How Brian Scudamore built a $150M empire with $700 and a pickup truck

I used to watch these 1-800-GOT-JUNK trucks all over the place, and I’d say, “Somebody’s got a successful business picking up junk?”

My heroes are all people who create new software, new hardware, which seems like a tough innovation. And some guy out there created a successful business doing something that’s been going on for years. How did he do it?

Joining me today is Brian Scudamore. He is the founder of 1-800-GOT-JUNK, the world’s largest junk removal service. I invited him here to talk about how he built his business

Brian Scudamore

Brian Scudamore


Brian Scudamore is the founder and CEO of 1800GotJunk, the world’s largest junk removal service.



Full Interview Transcript

Hey there, freedom fighters. My name is Andrew Warner. I am the founder of, home of the ambitious upstart, the place where over 1,000 entrepreneurs have come to talk about how they built the . . . I used to watch these 1-800-GOT-JUNK trucks all over the place, and I’d say, “Somebody’s got a successful business picking up junk?”

I mean, my heroes are all people who create new software, new hardware. That seems like a tough innovation, and this guy or some guy out there created a successful business doing something that’s been going on for years. How did he do it? Well, now that I’m running Mixergy I get to find out how he did it.

Joining me today is Brian Scudamore. He is the founder and CEO of 1-800-GOT- JUNK which is the world’s largest junk removal service. I invited him here to talk about how he built his business and this is sponsored by Lead Pages which took my most successful page, the page that I use to collect email addresses which magically converts strangers into leads for me and turned it into a product that you can use.

So if you want to use the page that I use to collect email addresses, check out It will work on your site no matter what your site is built on, WordPress, HTML, nothing, even if you have no site. You can use this URL to collect email addresses for your business. It’s I’ll tell you guys more about it.

But first I’ve got to jump in and talk to Brian. Brian, welcome.

Brian: Thanks for having me, Andrew.

Andrew: So how big a business can you build collecting junk? What size revenues did you guys do last year?

Brian: So we’ll finish this year about $151, 152 million which we’re really excited about. How did we do last year? Some $37, so there’s some great growth n there. The economy is on fire anyways, and we’re still fine every single day. It’s been 25 years since we’ve been building 1-800-GOT-JUNK, and we’re on to a couple of other new brands which I’m going to drew at some point during this discussion.

Andrew: Yeah, absolutely, and I can’t believe that there could be such a big business picking up junk. We’re talking about junk. I looked at the Yelp reviews. We’re talking about things that people can’t stuff in their garbage can that need out of their garage, right?

Brian: Absolutely, someone’s junk; furniture, appliances, debris. They’ve cleaned up their home on the inside, the outside. They’ve renovated. People get junk, and they don’t know what to do with it. They don’t have a pickup truck and ways to take it to the dump so they call us and we recycle about 61% of what we haul away so people feel good about where their junk’s going. And the sense of relief that their junk is gone is what gets people calling us years and years on end.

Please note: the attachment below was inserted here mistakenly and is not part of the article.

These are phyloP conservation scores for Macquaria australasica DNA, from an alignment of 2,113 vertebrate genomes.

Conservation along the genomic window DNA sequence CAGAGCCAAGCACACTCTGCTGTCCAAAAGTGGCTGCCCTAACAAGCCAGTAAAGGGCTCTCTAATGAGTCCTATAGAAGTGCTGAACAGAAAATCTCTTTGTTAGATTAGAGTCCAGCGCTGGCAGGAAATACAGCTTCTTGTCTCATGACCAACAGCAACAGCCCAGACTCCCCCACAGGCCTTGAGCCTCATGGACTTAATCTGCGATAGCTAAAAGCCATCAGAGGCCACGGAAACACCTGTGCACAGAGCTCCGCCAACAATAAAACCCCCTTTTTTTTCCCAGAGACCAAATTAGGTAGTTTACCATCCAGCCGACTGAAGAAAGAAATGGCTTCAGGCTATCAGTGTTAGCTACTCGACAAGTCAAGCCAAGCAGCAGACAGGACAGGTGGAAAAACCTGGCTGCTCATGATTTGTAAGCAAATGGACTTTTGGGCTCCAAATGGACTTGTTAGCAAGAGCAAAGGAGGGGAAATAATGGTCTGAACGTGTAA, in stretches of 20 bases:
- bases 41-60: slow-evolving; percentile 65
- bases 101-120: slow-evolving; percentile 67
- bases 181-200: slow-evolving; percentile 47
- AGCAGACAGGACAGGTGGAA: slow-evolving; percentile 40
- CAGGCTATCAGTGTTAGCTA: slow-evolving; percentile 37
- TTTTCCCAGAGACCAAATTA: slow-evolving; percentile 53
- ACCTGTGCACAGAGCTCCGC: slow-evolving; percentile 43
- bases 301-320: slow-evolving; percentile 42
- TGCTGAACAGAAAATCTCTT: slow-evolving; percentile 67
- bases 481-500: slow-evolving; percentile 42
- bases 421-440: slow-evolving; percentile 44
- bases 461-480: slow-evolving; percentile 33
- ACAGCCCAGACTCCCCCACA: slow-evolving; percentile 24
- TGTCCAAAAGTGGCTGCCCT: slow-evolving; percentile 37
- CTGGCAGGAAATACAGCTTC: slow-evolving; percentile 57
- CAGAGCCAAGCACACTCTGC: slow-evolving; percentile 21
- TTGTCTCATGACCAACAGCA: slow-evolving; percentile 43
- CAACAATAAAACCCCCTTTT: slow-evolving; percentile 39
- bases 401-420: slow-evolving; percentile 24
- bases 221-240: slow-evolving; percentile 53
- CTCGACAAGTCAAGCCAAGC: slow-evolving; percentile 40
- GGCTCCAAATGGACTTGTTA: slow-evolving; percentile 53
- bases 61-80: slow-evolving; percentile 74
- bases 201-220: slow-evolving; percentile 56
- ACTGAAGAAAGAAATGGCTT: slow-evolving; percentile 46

Andrew: The idea came to you when you were 18-years-old, and you were at a McDonald’s drive-thru. What did you see at McDonald’s that helped you discover this business?

Brian: I was contemplating my future. I hadn’t finished high school. I was one course short of graduation. I was at this McDonald’s drive-thru at a time when the summer labor market was tight. Finding a summer job was going to be difficult, and I thought, you know, what if I just got out and created my own job. And there in front of me was this beat up, old pickup truck. It said Marx Hauling on the side of the truck, and I looked at this thine and went, “There’s my ticket.”

I went out and bought within a week a truck of my own, called myself the Rubbish Boy, had a vision of building something out that would pay for college. It did that and then some. It inspired me to drop out with actually one year left in my degree, and I had to sit down with my father who is a liver transplant surgeon and have that difficult conversation. I said, “Guess what, dad? I’m leaving college to become a full-time junk man” and there was no looking back.

Andrew: You were an entrepreneur growing up. I think I even have a photo of yourself way before you were 18 picking up junk. Why did you see a business back then even in garbage collection?

Brian: Well, I was four and a half years old and did that self-portrait, if you will. It was just a kid like many boys who liked machines and trucks. So I just drew myself a garbage truck. I don’t know if I ever anticipated I would be in that space cleaning up junk. Maybe it was destiny. Some kids dream of being Superman. I don’t know if I dreamed of being a junk man, but here I am today. Again, I love what I do. Being an entrepreneur is the world’s best profession, in my mind.

Andrew: Did you think that it was going to be a business when you originally came up with it, or were you just thinking, “If I get a truck, I can pick up some garbage, pick up a little bit of cash, pay for school. Then I’ll get a real business, a real job, a real life.

Brian: I knew it would be something that would pay for school for me. It would be a part-time job. I didn’t anticipate at that time when I started the Rubbish Boy that it would become what it is today, 150 plus million in revenue, Canada, the United States, Australia, with plans to venture into the UK at some time in the near future.